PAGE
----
The Colombian presidential election results confirm the second round, and that a run-off election between Gustavo Petro and Ivan Duque will be necessary to decide the country’s newest leader. The final election is set for June 17.
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With just under 100 percent of the ballots counted, former President Alvaro Uribe's protegee, right-wing Ivan Duque - projected to gain over 45 percent of today's presidential vote - ended with 39.14 percent. Center-left ex-mayor of Bogota Gustavo Petro won 25.09 percent of the popular vote. This movest these two candidates on to the run-off election set to take place June 17 in order to decide the final presidential winner. Martha Ramirez will continue to run as Duque's vice president and Angela Robledo as the vice-presidential candidate with Gustavo Petro.
Speaking to crowds in Bogota, Petro assured supporters they can change Colombia's history. "You can be sure that we are going to win, we can change the history of Colombia. Colombians have given a democratic example to the world." He went on to tell supporters that his progressive administration will protect Colombia's plurality and the human rights of all. Over 100 social rights activists were killed by hitmen in 2017 alone. "The human rights of all will be protects," Petro said this evening after results were in.
Duque told his supporters at a rally tonight, "Today Colombian democracy has won. Today Colombians have given us the vote of confidence so we can begin a great transformation."
Third in today’s presidential polls was Sergio Fajardo, representing the left-leaning Colombia Coalition. He managed 23.73 percent of the vote. In a post-election speech, Fajardo thanked his supporters and told the crowd, "we don't want more violence. We can not return or allow violence to get control of the Colombian people."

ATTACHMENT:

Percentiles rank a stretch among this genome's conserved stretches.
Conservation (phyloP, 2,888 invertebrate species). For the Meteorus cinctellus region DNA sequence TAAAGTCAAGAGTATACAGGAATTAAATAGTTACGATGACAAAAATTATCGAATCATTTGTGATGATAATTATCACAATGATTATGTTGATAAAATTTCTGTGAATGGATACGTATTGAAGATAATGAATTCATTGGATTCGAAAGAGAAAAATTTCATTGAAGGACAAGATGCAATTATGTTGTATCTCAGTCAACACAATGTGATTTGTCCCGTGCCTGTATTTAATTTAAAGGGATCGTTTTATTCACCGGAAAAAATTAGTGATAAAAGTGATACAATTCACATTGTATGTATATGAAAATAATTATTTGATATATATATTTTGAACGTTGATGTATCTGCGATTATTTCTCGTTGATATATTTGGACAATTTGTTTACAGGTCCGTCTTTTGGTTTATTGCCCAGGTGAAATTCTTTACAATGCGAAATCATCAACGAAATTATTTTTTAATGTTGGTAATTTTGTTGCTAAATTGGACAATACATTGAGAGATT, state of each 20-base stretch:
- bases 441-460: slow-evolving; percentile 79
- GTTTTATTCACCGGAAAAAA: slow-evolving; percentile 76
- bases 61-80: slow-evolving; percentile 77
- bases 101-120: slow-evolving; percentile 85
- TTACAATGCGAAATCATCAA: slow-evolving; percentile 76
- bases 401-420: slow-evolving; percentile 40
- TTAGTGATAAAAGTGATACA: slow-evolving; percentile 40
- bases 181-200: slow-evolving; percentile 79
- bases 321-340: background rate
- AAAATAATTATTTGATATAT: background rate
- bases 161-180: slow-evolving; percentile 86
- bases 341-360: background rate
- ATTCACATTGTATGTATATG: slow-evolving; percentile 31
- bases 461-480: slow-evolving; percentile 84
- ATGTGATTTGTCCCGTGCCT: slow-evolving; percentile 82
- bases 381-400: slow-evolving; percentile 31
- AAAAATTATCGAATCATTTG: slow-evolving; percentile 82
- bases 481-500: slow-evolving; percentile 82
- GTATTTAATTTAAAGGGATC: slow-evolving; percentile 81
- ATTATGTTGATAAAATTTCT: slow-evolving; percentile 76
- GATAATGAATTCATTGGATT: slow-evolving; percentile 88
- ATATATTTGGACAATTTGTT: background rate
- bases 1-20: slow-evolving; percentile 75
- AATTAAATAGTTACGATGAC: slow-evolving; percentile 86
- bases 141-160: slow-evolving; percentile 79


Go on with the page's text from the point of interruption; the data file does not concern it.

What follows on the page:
German Lleras came in fourth place with 7.28 percent of the people's confidence.
A surprisingly 53.37 percent of the population turned out to vote in a nation with voluntary polling.
Electoral fraud is widely acknowledged in Colombian elections, and this electoral process registered 1,006 complaints and denouncements regarding electoral fraud, according to URIEL, Colombia's electoral transparency agency. In Bogota alone, 142 denouncements of fraud were registered, and in Medellin, 107. The complaints include voter intimidation and outright vote buying, according to state officials.
The anti-corruption candidate, Petro, called for his party, Colombia Humana, to "assemble in all public squares of all municipalities" today 4 p.m. when the poll’s close to monitor the ballots. He accused Santos of not acting fast enough invite European Union and other formal international observers to ensure against voter irregularities during today’s polls.
The ministers of defense, Luis Carlos Villegas, reported some 500 cyber attacks were registered today on the country's electronic electoral system.
These are the first presidential elections since current president Manuel Santos signed the bilateral peace accord between the government and the FARC (Revolutionary Armed Forces of Colombia) took place in 2016. The disarmed FARC has formed its own political party under the same acronym.
Next month’s polls will decide who takes over for Santos in August after his eight-year run.